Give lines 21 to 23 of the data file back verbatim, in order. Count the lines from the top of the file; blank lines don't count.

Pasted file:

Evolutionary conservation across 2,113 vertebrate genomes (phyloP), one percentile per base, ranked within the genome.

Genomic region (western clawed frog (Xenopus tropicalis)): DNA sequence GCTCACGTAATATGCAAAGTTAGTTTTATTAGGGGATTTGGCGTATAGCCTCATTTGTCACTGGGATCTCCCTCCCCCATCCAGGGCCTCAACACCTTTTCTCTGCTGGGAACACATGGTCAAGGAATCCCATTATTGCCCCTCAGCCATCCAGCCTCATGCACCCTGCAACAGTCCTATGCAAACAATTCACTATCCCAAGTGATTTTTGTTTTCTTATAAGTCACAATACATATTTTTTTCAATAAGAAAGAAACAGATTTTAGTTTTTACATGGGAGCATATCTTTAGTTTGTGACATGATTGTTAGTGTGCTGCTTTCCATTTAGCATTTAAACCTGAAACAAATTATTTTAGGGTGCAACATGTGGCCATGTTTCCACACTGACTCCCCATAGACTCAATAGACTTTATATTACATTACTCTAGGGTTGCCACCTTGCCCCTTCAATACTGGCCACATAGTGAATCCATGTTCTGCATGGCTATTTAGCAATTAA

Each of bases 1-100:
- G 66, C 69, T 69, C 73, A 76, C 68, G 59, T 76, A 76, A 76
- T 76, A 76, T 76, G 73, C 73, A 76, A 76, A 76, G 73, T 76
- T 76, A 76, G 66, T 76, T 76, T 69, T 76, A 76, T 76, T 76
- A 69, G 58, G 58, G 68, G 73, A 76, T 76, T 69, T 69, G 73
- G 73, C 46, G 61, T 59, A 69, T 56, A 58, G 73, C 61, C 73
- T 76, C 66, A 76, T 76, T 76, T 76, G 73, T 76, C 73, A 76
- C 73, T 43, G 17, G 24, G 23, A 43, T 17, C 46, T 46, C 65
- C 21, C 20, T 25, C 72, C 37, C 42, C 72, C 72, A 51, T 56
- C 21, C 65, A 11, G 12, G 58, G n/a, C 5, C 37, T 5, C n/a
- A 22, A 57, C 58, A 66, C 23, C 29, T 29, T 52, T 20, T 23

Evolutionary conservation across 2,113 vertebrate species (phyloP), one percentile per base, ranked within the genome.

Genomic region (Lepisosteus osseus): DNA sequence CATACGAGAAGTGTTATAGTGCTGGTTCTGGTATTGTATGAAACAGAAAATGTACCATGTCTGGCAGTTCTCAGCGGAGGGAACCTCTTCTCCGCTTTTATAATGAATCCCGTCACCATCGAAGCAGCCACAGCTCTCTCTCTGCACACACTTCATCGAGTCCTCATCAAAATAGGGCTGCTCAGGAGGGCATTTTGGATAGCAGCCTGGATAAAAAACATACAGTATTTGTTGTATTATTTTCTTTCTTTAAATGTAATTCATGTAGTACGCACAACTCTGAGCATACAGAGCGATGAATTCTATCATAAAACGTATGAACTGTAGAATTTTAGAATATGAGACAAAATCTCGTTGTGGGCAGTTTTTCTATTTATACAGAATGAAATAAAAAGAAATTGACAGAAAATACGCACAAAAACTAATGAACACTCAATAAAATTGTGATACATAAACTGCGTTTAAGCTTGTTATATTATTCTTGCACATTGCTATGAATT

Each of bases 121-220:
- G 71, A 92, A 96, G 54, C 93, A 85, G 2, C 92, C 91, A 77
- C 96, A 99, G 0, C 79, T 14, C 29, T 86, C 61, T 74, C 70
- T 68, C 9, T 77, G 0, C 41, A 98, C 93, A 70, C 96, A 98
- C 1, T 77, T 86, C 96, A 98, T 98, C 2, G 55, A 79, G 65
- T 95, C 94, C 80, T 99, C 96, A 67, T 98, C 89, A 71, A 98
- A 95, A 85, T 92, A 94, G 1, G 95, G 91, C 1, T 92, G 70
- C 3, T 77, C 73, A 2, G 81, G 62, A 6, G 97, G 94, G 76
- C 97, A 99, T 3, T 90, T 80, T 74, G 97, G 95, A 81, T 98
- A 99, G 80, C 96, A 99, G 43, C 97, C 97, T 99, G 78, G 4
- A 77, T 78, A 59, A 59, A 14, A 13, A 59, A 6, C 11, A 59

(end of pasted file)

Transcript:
- T 95, C 94, C 80, T 99, C 96, A 67, T 98, C 89, A 71, A 98
- A 95, A 85, T 92, A 94, G 1, G 95, G 91, C 1, T 92, G 70
- C 3, T 77, C 73, A 2, G 81, G 62, A 6, G 97, G 94, G 76